Back in 2005, I visited Taman Negara. Spent 4 days 3 nights in Taman Negara. In fact this was one of my first few trips within Malaysia. Cuti Cuti Malaysia! Did quite a number of things, and one of the most intrigued was to visit the Orang Asli. The following photo shows the Orang Asli community.
Back in 2005, I made a visit to Kuala Terengganu as part of the Monsoon Cup. I can’t help it but stop at this mosque to capture the elegance of the mosque. Its amazing that I was able to find this mosque despite the fact that there wasn’t much adoption of Google and Google Maps at that point. I am quite sure if I was to turn back time, I would have planned it better.
I’ve covered this before on another throwback post here. Where the photo is as follows:
Today I decided to edit another set of those photos. Here is the new set. Doesn’t look as good as the one above though!
I can see that my camera was very dusty then. This was shot on D70 12-24mm.
Another view of the portraits from Hanoi. This is one is and old guy. Shooting portraits is not difficult:
- Point your big guns
- Start shooting
- Pray that the person look at you
I was using D200 during my trip to Hanoi, thus it was at a crop factor of 1.5 which means that the longest range (200mm) is equivalent to 300mm on full frame. Which means that I am even further from the subject! Amazing.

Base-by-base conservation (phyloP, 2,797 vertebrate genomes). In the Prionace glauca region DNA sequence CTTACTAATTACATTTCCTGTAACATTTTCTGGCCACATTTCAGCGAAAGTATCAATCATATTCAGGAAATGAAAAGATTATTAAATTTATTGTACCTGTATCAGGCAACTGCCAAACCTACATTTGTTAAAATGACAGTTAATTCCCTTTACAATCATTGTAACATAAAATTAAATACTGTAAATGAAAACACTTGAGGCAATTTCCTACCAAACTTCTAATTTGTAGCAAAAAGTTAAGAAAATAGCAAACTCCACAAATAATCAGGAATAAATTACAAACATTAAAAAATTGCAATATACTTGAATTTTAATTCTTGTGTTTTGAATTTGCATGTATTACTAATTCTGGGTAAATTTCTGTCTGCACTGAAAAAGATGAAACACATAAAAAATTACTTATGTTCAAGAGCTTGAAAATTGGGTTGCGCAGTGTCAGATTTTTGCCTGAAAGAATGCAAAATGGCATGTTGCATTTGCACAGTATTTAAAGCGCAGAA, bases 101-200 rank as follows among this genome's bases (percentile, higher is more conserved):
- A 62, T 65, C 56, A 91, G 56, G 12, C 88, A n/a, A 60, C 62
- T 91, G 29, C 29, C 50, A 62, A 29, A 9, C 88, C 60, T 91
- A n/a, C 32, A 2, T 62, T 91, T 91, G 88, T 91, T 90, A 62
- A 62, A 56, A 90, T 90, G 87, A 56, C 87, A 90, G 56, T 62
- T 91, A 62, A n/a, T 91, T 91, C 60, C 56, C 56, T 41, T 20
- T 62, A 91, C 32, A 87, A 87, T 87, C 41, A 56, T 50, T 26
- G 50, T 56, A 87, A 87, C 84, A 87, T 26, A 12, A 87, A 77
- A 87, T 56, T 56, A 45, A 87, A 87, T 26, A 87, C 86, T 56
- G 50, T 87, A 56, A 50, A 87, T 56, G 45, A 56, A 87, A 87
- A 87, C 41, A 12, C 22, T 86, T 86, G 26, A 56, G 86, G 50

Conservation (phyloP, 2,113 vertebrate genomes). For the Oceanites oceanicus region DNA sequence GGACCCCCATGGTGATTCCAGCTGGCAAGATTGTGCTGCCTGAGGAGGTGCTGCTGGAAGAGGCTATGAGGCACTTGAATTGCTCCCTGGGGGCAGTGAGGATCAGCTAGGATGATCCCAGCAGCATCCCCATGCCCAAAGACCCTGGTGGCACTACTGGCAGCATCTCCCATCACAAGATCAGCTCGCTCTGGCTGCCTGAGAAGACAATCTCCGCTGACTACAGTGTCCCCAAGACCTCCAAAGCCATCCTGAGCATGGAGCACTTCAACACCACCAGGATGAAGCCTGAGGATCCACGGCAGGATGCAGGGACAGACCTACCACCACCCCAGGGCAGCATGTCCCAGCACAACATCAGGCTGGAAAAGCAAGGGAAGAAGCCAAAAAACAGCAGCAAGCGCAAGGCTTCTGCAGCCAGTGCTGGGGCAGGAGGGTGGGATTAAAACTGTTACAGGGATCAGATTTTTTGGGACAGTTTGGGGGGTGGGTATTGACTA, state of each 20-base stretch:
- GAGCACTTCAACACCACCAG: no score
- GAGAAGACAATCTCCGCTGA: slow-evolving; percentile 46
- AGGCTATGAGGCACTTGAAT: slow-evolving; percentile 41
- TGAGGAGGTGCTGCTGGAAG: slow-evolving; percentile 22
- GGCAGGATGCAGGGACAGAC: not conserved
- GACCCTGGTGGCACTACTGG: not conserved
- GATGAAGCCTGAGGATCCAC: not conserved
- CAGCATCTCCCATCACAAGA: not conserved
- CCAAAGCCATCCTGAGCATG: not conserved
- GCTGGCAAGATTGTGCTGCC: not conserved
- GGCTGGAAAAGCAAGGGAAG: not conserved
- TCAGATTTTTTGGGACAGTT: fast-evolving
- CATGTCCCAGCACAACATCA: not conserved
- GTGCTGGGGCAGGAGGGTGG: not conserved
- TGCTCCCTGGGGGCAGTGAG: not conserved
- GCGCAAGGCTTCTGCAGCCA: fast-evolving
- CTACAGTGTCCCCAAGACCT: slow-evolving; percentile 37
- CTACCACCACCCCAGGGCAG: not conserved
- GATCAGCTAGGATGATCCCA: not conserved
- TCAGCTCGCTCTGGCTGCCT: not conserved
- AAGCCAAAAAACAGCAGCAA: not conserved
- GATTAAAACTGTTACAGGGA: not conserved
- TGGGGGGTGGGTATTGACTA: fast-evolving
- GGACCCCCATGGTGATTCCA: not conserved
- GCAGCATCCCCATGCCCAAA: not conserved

Looking at my old photos, apart from putting a new round of flags on my old photos, but I also started to process the photo in a different way. If you ask me how I process photo, well – its different now and then. In fact, how I process really dependent on how I feel about the photo at that point of time. The same photo may look differently.
So here is a screenshot of the before and after
Below is another processing technique. In fact, this was taken from my old flickr side. I think it looks ok but it does not accentuate the character in the photo.
Any – that’s all folks!
I ran out of street photos and now left with portraits. The following is a portrait shot of a person in Hanoi (I think). Old lady and she was very cooperative with shooting of her photo.
This photo was shot at 90mm, which means that the photo was shot using the big telephoto lens!
After the trip to Sapa – I was obviously lazy and decided to not go Halong Bay and roam around Hanoi. The street shoot at that time wasn’t really fun. Not being a “street photographer” then, I was roaming around with a 70-200 and started shooting every damn thing that moved! Seriously.
Nowadays, when I do street shoot, the longest I carry is 35mm. Most of the time would be either 24mm or 28mm. Some instances, I will carry 21mm, but of course that is far more difficult to compose as it is very wide. In addition to that, my Leica will need an external viewfinder in order to compose 21mm. 24mm wasn’t so bad as I can just judge thru the original view finder.
Photo above, was shot from along the street. From the exif data, it was shot on 200mm, means that I was quite a distance away. Surprised to see the school girl can see me and looked at my camera. Not the best way to shoot to be honest!